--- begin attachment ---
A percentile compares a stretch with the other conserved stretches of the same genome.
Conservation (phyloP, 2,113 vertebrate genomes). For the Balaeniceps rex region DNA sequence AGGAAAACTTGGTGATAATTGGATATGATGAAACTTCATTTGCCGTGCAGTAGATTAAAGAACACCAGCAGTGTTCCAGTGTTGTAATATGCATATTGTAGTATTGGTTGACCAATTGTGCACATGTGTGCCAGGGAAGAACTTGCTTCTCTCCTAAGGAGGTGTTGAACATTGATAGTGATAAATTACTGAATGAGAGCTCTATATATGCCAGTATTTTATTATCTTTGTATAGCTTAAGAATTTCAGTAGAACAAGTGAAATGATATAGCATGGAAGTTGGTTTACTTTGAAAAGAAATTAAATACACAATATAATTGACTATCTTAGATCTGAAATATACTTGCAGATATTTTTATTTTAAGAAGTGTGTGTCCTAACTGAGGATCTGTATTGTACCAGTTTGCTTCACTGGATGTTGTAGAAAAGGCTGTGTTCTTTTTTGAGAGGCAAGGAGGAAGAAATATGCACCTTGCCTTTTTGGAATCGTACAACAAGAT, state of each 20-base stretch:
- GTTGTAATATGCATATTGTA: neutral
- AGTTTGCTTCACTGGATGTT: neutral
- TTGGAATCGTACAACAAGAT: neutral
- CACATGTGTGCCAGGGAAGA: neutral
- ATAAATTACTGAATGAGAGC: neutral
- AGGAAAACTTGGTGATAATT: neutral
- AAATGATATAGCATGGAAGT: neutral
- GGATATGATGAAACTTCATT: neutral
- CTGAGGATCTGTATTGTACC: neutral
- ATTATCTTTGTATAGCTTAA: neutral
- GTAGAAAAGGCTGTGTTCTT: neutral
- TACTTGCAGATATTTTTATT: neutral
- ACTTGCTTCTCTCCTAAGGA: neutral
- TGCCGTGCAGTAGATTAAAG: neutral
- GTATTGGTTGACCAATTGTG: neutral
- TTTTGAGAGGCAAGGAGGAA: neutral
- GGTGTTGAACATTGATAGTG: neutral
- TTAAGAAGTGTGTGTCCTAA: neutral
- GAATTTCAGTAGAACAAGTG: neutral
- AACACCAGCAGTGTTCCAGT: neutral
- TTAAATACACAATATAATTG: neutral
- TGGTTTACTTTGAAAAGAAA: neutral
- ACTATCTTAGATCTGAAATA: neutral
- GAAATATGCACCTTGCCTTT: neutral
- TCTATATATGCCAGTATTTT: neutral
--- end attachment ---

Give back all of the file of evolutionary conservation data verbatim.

A percentile compares a stretch with the other conserved stretches of the same genome.
Conservation (phyloP, 2,113 vertebrate genomes). For the Balaeniceps rex region DNA sequence AGGAAAACTTGGTGATAATTGGATATGATGAAACTTCATTTGCCGTGCAGTAGATTAAAGAACACCAGCAGTGTTCCAGTGTTGTAATATGCATATTGTAGTATTGGTTGACCAATTGTGCACATGTGTGCCAGGGAAGAACTTGCTTCTCTCCTAAGGAGGTGTTGAACATTGATAGTGATAAATTACTGAATGAGAGCTCTATATATGCCAGTATTTTATTATCTTTGTATAGCTTAAGAATTTCAGTAGAACAAGTGAAATGATATAGCATGGAAGTTGGTTTACTTTGAAAAGAAATTAAATACACAATATAATTGACTATCTTAGATCTGAAATATACTTGCAGATATTTTTATTTTAAGAAGTGTGTGTCCTAACTGAGGATCTGTATTGTACCAGTTTGCTTCACTGGATGTTGTAGAAAAGGCTGTGTTCTTTTTTGAGAGGCAAGGAGGAAGAAATATGCACCTTGCCTTTTTGGAATCGTACAACAAGAT, state of each 20-base stretch:
- GTTGTAATATGCATATTGTA: neutral
- AGTTTGCTTCACTGGATGTT: neutral
- TTGGAATCGTACAACAAGAT: neutral
- CACATGTGTGCCAGGGAAGA: neutral
- ATAAATTACTGAATGAGAGC: neutral
- AGGAAAACTTGGTGATAATT: neutral
- AAATGATATAGCATGGAAGT: neutral
- GGATATGATGAAACTTCATT: neutral
- CTGAGGATCTGTATTGTACC: neutral
- ATTATCTTTGTATAGCTTAA: neutral
- GTAGAAAAGGCTGTGTTCTT: neutral
- TACTTGCAGATATTTTTATT: neutral
- ACTTGCTTCTCTCCTAAGGA: neutral
- TGCCGTGCAGTAGATTAAAG: neutral
- GTATTGGTTGACCAATTGTG: neutral
- TTTTGAGAGGCAAGGAGGAA: neutral
- GGTGTTGAACATTGATAGTG: neutral
- TTAAGAAGTGTGTGTCCTAA: neutral
- GAATTTCAGTAGAACAAGTG: neutral
- AACACCAGCAGTGTTCCAGT: neutral
- TTAAATACACAATATAATTG: neutral
- TGGTTTACTTTGAAAAGAAA: neutral
- ACTATCTTAGATCTGAAATA: neutral
- GAAATATGCACCTTGCCTTT: neutral
- TCTATATATGCCAGTATTTT: neutral